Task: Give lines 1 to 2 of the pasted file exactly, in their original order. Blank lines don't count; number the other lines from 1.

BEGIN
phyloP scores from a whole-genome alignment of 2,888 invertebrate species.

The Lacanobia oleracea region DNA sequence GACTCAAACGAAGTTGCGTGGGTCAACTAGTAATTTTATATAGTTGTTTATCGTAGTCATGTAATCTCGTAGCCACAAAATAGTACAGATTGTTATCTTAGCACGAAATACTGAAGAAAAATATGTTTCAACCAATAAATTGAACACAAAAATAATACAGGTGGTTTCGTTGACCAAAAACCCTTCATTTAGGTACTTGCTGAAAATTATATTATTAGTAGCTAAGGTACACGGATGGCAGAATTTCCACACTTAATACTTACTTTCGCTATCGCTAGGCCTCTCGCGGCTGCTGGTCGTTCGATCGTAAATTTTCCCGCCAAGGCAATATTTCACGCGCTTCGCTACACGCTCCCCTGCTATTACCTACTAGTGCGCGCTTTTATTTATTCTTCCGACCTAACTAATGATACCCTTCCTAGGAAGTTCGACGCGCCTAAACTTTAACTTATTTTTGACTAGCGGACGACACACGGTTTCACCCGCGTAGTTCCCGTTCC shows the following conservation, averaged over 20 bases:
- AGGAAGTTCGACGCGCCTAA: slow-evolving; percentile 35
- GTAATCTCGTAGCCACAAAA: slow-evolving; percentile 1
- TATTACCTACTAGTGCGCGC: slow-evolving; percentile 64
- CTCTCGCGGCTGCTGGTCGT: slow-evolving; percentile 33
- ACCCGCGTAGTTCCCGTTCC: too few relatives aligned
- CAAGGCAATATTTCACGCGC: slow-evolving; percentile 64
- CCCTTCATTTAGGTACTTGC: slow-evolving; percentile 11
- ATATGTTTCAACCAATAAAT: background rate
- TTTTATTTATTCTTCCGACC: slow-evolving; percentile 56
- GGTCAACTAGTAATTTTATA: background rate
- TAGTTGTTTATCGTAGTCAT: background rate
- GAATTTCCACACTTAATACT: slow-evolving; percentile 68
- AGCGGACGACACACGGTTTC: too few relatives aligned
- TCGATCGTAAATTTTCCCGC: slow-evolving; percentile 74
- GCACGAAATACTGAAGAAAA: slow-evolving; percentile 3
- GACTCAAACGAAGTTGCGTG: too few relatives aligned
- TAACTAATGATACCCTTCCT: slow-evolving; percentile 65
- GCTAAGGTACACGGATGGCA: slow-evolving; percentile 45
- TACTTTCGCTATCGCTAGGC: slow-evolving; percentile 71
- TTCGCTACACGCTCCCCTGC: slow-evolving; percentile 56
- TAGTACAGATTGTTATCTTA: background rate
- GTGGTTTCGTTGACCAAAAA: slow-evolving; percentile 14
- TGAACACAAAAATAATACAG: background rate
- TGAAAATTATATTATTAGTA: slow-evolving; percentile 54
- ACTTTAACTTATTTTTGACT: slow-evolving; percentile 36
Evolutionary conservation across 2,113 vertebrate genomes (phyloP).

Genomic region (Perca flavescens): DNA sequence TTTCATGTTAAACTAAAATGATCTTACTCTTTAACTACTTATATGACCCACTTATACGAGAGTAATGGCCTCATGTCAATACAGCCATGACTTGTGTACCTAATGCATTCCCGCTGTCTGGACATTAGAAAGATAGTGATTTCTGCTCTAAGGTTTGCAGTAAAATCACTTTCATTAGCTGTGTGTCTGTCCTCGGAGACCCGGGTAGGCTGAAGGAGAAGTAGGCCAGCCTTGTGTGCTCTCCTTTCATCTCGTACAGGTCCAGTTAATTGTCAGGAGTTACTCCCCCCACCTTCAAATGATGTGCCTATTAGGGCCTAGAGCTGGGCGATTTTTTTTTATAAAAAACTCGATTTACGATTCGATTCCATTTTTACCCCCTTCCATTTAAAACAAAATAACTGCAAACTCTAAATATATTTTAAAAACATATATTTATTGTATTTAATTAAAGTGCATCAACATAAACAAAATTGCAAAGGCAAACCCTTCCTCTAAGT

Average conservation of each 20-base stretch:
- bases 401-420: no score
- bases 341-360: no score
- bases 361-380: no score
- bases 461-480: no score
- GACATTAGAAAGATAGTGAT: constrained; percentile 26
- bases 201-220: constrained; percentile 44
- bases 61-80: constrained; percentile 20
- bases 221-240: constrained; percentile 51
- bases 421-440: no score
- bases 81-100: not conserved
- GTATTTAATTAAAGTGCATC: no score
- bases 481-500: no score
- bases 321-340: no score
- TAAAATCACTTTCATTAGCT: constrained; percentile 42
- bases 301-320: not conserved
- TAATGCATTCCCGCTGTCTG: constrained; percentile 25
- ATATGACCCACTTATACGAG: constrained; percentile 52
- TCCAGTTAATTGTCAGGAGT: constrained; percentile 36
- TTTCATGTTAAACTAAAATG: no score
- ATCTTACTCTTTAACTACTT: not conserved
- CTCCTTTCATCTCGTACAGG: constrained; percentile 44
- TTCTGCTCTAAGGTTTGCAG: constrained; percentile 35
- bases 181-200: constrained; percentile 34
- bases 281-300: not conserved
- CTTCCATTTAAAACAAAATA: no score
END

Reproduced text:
phyloP scores from a whole-genome alignment of 2,888 invertebrate species.

The Lacanobia oleracea region DNA sequence GACTCAAACGAAGTTGCGTGGGTCAACTAGTAATTTTATATAGTTGTTTATCGTAGTCATGTAATCTCGTAGCCACAAAATAGTACAGATTGTTATCTTAGCACGAAATACTGAAGAAAAATATGTTTCAACCAATAAATTGAACACAAAAATAATACAGGTGGTTTCGTTGACCAAAAACCCTTCATTTAGGTACTTGCTGAAAATTATATTATTAGTAGCTAAGGTACACGGATGGCAGAATTTCCACACTTAATACTTACTTTCGCTATCGCTAGGCCTCTCGCGGCTGCTGGTCGTTCGATCGTAAATTTTCCCGCCAAGGCAATATTTCACGCGCTTCGCTACACGCTCCCCTGCTATTACCTACTAGTGCGCGCTTTTATTTATTCTTCCGACCTAACTAATGATACCCTTCCTAGGAAGTTCGACGCGCCTAAACTTTAACTTATTTTTGACTAGCGGACGACACACGGTTTCACCCGCGTAGTTCCCGTTCC shows the following conservation, averaged over 20 bases: